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The voice inside your head

This is a true story from a few years ago, but still resonates today. I stood in the hallway of an unfamiliar building, not sure which direction my meeting was. No one was around. “Darn it! I don’t want to be late. Managers get to meetings early.” As I shuffled through my notebook to find the printed Microsoft Outlook invitation with the room number, I saw a sentence instructing attendees to plan to provide a one minute introduction about themselves. “Great (insert sarcasm)! How did I miss that? I didn’t prepare anything. I’m going to have to wing it AGAIN. It’ll be ok. One minute isn’t long. I’ll think of something on the elevator ride up.”

I got off the elevator to find 3 familiar faces and each appeared lost. No one knew how to get to the conference room. I felt relieved I wasn’t alone. After a few minutes of confusion, another familiar, smiling face appeared and guided us to our destination. At the entry to the room, I laid eyes on the many professionals: managers, directors, and officials. “Do I belong here? Absolutely.”

There were about 30 of us crammed in a small conference room. This was the first meeting of its kind. The introductions commenced, and to my dread, they were starting at my table plus we each had to stand up. As an introvert, I’m usually uncomfortable talking about myself. I decided, “I can do this” as I have many times. However, the stakes were higher this time because of who was in the room. I recalled my boss telling me in the past, “It’s time to shine.” I always resented her telling me that because I shine on my own accord, not by command or pressure. My boss was in the room, at my table. Even though I had my elevator speech ready, thankfully, the facilitator decided to go to the other tables, so I would almost be the last person to speak. I claimed my stake and told myself I would be relaxed and make an impression. As I listened to the years of experience, wit, and honesty, I began to feel inspired and privileged to be in the room.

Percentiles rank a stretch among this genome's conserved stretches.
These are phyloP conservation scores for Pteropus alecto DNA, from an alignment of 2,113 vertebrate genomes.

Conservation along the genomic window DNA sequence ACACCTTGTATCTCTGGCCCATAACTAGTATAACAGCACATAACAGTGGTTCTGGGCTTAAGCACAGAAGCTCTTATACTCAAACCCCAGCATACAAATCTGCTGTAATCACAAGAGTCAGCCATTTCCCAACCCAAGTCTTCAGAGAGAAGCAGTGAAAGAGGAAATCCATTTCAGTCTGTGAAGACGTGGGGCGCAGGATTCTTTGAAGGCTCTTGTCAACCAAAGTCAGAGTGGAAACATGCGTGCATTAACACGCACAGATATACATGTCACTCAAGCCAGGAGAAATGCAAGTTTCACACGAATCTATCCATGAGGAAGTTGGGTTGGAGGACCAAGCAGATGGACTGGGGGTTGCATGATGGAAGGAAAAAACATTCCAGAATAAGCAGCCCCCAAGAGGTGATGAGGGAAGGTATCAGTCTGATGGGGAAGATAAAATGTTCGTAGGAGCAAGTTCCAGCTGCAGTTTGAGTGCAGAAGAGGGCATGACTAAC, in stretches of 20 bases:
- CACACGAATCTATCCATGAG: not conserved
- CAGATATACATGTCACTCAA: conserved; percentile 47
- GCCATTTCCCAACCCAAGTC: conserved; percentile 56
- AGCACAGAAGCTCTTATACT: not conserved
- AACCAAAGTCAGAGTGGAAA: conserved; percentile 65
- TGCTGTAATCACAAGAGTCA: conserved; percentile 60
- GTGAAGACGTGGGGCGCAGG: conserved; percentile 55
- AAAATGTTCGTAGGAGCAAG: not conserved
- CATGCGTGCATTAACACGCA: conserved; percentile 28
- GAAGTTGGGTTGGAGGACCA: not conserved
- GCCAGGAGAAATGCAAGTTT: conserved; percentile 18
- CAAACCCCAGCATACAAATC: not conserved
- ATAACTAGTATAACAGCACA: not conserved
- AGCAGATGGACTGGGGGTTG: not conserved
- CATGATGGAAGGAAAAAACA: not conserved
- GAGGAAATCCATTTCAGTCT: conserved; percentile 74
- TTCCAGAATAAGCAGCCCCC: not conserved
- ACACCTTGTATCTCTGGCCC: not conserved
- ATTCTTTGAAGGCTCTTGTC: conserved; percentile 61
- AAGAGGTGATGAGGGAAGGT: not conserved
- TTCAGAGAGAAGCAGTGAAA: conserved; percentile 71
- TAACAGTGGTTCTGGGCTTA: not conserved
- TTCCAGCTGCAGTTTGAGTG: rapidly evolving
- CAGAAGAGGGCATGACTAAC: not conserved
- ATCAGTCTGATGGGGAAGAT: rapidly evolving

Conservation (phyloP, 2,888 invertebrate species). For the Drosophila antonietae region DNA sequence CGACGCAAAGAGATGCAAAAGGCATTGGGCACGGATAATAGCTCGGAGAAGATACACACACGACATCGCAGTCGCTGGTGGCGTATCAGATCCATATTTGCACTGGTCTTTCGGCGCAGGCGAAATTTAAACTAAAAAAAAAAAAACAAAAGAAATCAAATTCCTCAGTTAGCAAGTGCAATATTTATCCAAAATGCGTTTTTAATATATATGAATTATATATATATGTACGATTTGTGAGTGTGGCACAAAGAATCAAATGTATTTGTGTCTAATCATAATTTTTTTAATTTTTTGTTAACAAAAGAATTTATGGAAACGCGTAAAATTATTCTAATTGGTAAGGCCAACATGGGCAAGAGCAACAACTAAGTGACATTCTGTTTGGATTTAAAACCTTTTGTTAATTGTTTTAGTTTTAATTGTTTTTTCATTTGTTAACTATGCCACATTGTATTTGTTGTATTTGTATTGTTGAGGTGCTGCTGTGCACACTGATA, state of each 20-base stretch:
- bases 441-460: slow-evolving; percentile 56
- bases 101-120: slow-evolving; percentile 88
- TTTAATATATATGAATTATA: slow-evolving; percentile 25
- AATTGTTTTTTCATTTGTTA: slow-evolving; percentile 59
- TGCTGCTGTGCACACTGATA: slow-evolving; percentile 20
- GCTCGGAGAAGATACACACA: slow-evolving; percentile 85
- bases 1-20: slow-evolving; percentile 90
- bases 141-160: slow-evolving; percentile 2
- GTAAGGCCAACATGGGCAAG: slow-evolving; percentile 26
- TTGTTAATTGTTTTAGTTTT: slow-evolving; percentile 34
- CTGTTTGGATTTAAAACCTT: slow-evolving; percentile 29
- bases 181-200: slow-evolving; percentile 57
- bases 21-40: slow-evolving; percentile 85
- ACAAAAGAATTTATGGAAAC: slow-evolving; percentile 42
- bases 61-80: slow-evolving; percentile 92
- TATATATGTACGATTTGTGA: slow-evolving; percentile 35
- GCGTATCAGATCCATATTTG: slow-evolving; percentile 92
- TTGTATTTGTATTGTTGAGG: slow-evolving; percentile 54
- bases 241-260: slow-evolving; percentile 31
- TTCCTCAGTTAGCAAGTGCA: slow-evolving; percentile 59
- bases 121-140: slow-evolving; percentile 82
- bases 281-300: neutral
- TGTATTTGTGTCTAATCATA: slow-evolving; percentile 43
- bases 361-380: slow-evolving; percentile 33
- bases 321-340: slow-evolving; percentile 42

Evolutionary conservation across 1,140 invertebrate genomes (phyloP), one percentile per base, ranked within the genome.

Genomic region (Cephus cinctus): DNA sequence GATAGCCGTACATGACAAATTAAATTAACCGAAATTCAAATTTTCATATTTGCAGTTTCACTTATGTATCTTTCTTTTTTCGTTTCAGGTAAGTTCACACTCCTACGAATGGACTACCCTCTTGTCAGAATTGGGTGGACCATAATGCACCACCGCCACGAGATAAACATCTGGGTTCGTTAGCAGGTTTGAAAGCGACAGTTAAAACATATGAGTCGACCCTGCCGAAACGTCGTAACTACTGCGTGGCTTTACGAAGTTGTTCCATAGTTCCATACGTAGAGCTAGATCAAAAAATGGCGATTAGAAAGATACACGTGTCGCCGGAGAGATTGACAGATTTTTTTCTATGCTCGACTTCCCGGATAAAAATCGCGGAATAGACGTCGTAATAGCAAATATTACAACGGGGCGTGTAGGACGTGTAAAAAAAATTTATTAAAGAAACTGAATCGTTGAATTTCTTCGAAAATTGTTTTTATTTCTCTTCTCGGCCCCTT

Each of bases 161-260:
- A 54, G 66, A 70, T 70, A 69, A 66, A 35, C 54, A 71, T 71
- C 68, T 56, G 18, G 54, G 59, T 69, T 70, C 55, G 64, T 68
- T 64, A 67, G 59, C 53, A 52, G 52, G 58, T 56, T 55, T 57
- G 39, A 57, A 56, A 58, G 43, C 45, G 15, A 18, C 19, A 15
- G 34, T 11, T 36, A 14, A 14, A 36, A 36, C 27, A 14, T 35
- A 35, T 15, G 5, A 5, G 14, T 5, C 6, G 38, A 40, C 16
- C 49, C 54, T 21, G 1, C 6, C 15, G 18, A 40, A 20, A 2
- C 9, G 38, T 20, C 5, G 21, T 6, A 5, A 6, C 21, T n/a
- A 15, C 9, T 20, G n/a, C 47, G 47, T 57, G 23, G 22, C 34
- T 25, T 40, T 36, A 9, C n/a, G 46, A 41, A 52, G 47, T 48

With each person who spoke, I’d think of something else I wanted to say about myself and add it to my imaginary list. By the time it was my turn, I was poised and relaxed. For a moment, I questioned my attire, particularly my top, because when I stood up, eyes seemed to have laid on the tie at the base of my denim blouse. I was imagining curious looks. I knew I needed to call attention to my words not my attire so I amped it up. I blocked out the thought about my blouse because let’s face it, I couldn’t do anything about it at that point. It was cute. It just didn’t look as conservative as shirts other people were wearing. I said a couple of things that made people laugh, even my boss. I allowed myself to be vulnerable. I felt exhilarated after the meeting.

The meeting lasted four hours. I’m sharing because I want to emphasize how important positive “self-talk” is. Do you hear what you are telling yourself? I too have moments of insecurity and doubt, but I’m actively working on being more self-compassionate and putting less pressure on myself.

I believe most people wouldn’t tell their best friends the negative things they say to themselves so why do we do it? For some, it can be oddly comfortable wallowing in negative emotions and self-talk. They might not even notice the negative mumbles, which is why it takes self-awareness and intention to do the work of change. It also takes courage.

If the voice inside your head is mostly negative, then it’s time to change that.

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Day 3 & 4: Post Surgery

MAMA BEAR has been down, but I’m slowly getting better. The recovery process is in full effect. For two days straight I’ve layed in the bed for most of the day, dozing off periodically as I attempt to binge watch shows on Netflix. With each day, I’m more alert. Though it hurts (pain is concentrated in my abdomen), I’ve gotten quite good at getting myself up out of the bed to go to the restroom with no help. I use my strong arms to prop me forward then I turn my legs around and push them down. Our bed sits way higher than the hospital bed so it’s a challenge. It also hurts to get back in the bed and to walk, but I know the pain will ease with time. My husband, Bryan, has been caring for me nonstop. If he’s busy, I’m able to get my kids to help with things like pouring some water into my water bottle on my nightstand or pouring a glass of prune juice for me. I’m so thankful I have the help and feel very loved.